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  • Private jet-centric airports may shut down, reducing the number of diversion facilities for commercial flights and increasing congestion at airports worldwide.
  • Industry-adjacent companies like maintenance firms and on-demand charter operators are at risk of shutting down due to decreased private jet travel.
  • Business-only airlines like BeOnd & La Compagnie may see a rise in popularity with the decline in private jet usage.

With increasing environmental concerns over using private jets, many are beginning to call for more stringent regulation of executive travel. With everything from public movements, such as those seeking to end expansions at private jet-focused airports, to industry leaders calling for change, it is only a matter of time before such travel begins to decline.

While private aviation is unlikely to be completely eliminated, heavy surcharges and taxes could make doing so less and less economical. Nonetheless, an adjustment in economic factors will, as is expected, have far-reaching implications for the industry, specifically for commercial airlines.

If private jet travel is unavailable, premium products on airlines will become ever-more popular for the highest-paying echelon of travelers. In this article, we will take a deeper look at the five biggest effects that a reduction in executive travel would have on airlines and airports in the medium-term future.

1 Private jet-focused airports might shut down

Such facilities could also transition to other operations

Airports of this type:

  1. Teterboro Airport (TEB)
  2. London Biggin Hill Airport (BQH)
  3. Paris Le Bourget Airport (LBG)

Several airports have grown to operate a business model that primarily relies on traffic from private aircraft, with one of the most recognizable being Teterboro Airport (TEB). According to the Port Authority of New York and New Jersey, such facilities generate tremendous revenue from landing and takeoff fees charged on private jets, a major source of money that a decrease in private jet traffic would heavily impact.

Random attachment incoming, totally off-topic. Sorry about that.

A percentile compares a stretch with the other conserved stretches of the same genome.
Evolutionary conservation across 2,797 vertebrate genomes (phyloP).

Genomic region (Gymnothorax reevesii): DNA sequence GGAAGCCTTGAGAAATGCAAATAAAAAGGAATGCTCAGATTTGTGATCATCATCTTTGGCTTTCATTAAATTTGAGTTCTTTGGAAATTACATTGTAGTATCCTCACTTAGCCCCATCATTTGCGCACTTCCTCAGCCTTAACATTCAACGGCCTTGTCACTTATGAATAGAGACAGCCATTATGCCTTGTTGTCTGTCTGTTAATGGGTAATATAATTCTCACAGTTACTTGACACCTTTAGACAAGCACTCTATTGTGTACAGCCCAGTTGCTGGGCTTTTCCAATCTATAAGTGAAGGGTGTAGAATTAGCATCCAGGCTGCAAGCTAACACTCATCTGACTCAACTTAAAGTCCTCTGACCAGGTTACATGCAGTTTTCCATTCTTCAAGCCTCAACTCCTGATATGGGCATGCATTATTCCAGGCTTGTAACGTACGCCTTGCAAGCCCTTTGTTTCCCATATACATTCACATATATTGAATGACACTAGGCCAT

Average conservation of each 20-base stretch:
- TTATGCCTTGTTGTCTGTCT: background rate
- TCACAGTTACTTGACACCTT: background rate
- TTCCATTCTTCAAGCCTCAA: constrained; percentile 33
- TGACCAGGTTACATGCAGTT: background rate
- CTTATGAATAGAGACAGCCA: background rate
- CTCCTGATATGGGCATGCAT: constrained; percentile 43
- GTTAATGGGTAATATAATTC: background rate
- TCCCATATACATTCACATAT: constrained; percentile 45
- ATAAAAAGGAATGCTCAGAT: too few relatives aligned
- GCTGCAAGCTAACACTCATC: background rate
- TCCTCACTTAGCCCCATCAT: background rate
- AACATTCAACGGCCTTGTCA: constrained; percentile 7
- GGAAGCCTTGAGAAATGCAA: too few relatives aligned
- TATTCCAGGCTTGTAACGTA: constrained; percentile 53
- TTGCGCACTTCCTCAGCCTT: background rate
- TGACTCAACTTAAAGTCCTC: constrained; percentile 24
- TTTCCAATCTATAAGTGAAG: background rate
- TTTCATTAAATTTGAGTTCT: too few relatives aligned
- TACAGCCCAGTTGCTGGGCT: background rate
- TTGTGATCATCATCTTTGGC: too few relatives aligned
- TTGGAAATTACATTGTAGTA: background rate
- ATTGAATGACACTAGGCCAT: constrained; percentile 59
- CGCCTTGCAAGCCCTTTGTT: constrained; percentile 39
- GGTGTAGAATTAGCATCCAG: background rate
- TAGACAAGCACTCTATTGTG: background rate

A business jet parked on an airport apron.

Photo: Jonathan Collins | Shutterstock

These facilities offer executive travelers many benefits that are relatively unimportant to commercial airlines and travelers. They thus would be repurposed for other operations or shut down in favor of non-transportation-related construction. Nonetheless, a reduction in airfields across the globe could negatively affect commercial aviation, such as a smaller number of diversion airports and more congestion at higher-traffic facilities.

2 A change in industrial organization

Industry-adjacent firms could be forced to shut down

Companies at risk:

  1. Charter operators (Jet Card membership providers)
  2. Maintenance firms
  3. Other support services

If fewer people are flying private than ever, there are undoubtedly a number of firms that will be at risk of losing a significant portion of their business. Namely, companies specializing in maintenance, revenue, and overhaul (MRO) within the business aviation industry will be the first to notice a sharp decline in demand for their services.

A NetJets Gulfstream G450 on an airport apron.

Photo: Markus Mainka | Shutterstock

On-demand jet card services like NetJets will be at high risk of being some of this industrial transition’s first economic victims. With the skyrocketing costs of private travel, there will be a steep reduction in those wishing to simply charter a private jet for a limited amount of time.